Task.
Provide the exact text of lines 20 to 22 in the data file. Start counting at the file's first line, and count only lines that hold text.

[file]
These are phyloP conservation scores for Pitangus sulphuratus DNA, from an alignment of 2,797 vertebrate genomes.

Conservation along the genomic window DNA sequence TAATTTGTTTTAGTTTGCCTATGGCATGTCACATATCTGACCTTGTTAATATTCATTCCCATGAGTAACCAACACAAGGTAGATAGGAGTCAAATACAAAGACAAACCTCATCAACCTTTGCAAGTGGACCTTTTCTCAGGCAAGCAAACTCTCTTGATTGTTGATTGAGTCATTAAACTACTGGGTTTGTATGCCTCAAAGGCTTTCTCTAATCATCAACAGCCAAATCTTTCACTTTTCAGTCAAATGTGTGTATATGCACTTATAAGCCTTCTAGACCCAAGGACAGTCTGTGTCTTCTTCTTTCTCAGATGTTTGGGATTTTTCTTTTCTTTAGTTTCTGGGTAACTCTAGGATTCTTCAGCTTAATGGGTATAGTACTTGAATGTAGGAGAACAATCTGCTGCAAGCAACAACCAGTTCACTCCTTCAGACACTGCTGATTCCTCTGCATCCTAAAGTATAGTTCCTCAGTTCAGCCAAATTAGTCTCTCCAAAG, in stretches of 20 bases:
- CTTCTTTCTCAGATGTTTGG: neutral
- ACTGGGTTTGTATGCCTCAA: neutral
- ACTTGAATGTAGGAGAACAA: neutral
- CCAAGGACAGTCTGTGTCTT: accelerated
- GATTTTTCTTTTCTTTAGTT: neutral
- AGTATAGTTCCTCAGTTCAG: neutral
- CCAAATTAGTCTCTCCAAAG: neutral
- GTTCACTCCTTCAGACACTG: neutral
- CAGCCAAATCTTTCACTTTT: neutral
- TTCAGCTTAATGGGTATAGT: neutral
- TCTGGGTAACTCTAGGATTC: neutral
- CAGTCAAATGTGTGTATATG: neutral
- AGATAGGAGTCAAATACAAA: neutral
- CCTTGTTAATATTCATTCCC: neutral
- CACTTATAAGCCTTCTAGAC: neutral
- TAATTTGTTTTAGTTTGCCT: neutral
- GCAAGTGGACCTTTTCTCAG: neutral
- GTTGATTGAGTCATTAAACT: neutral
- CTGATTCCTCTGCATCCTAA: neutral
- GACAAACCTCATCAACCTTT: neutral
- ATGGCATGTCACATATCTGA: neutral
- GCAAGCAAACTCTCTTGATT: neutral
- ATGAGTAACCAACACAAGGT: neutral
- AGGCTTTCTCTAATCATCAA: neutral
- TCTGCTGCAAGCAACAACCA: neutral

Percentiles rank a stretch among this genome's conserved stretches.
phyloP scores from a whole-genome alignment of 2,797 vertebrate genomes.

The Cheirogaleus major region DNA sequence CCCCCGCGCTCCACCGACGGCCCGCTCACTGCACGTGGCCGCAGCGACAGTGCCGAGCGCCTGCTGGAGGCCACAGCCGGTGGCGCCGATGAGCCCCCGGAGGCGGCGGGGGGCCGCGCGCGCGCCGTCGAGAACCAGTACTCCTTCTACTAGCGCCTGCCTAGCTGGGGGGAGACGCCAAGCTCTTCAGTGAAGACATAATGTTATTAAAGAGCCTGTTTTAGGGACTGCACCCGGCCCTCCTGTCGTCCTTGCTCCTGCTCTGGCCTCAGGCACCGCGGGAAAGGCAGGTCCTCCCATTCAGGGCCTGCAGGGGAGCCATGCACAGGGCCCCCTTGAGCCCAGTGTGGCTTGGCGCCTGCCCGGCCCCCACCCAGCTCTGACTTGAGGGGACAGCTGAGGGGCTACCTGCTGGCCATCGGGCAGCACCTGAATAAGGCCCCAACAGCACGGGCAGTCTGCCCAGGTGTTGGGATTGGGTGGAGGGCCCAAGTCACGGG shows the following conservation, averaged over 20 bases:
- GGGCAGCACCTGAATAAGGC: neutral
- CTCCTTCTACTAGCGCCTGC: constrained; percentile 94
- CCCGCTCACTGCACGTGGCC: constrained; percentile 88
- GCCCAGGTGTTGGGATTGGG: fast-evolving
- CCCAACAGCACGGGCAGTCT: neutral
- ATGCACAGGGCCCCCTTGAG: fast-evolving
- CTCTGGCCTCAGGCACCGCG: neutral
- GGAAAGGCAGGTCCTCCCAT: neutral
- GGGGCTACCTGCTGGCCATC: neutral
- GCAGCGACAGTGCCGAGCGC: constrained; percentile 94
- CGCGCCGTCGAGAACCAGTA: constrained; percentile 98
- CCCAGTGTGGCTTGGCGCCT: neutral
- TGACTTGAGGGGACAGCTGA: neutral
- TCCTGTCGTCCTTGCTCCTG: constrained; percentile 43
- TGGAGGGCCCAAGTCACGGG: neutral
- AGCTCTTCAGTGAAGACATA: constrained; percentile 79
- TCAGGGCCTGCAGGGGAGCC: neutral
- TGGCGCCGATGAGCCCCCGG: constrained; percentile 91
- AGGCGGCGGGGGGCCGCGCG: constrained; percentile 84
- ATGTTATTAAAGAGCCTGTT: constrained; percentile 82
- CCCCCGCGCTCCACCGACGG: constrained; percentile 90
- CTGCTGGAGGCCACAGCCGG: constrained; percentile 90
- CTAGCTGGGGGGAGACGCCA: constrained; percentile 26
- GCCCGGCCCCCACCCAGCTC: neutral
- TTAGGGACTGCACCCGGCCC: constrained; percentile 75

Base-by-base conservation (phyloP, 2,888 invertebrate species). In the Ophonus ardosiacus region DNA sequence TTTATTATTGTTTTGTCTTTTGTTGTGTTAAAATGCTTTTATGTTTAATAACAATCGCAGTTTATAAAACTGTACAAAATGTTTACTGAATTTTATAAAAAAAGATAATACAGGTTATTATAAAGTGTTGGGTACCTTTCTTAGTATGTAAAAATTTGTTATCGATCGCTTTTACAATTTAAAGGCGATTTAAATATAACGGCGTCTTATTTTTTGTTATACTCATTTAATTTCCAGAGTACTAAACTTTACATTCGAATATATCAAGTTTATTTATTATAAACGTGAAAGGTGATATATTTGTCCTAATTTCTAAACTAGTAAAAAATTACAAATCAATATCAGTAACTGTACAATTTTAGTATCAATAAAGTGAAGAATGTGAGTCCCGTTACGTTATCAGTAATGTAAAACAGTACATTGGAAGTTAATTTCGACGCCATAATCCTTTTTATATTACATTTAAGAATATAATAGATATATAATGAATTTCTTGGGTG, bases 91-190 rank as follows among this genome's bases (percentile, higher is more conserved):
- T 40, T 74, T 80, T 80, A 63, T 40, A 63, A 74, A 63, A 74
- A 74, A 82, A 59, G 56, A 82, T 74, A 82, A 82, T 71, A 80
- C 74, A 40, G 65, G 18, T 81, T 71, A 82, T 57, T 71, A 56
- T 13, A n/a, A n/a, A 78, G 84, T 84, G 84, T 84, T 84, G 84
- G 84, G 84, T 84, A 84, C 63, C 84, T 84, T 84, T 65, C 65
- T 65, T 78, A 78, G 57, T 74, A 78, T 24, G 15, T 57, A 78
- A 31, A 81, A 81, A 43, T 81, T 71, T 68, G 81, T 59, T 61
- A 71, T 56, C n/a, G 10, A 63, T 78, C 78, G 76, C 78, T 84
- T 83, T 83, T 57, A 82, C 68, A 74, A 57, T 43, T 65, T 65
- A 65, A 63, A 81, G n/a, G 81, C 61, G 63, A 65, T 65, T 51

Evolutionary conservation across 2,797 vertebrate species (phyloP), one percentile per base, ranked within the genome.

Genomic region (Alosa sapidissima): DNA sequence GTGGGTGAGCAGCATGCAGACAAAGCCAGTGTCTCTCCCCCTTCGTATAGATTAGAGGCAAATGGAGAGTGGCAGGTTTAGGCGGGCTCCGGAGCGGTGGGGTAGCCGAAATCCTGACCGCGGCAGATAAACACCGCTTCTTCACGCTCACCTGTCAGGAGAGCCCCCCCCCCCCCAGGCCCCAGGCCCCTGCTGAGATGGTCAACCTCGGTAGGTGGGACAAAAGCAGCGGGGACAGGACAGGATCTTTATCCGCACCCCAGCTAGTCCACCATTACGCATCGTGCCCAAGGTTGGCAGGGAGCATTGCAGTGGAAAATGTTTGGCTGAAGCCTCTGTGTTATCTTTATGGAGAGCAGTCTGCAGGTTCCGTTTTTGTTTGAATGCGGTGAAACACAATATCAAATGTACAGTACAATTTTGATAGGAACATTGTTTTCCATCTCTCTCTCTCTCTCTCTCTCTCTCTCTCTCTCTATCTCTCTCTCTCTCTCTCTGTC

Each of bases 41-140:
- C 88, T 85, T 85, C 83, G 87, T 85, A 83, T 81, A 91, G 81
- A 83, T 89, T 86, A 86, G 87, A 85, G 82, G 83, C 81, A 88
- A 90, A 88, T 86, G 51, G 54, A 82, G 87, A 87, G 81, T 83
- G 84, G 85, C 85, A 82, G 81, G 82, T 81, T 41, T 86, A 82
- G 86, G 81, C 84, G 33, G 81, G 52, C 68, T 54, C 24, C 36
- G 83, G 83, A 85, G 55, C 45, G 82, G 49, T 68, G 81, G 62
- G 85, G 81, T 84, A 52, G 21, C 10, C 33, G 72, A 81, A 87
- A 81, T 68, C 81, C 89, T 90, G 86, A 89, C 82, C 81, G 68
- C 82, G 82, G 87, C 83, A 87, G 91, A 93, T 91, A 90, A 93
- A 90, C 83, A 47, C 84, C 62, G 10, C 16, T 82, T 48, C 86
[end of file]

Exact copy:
- GTTGATTGAGTCATTAAACT: neutral
- CTGATTCCTCTGCATCCTAA: neutral
- GACAAACCTCATCAACCTTT: neutral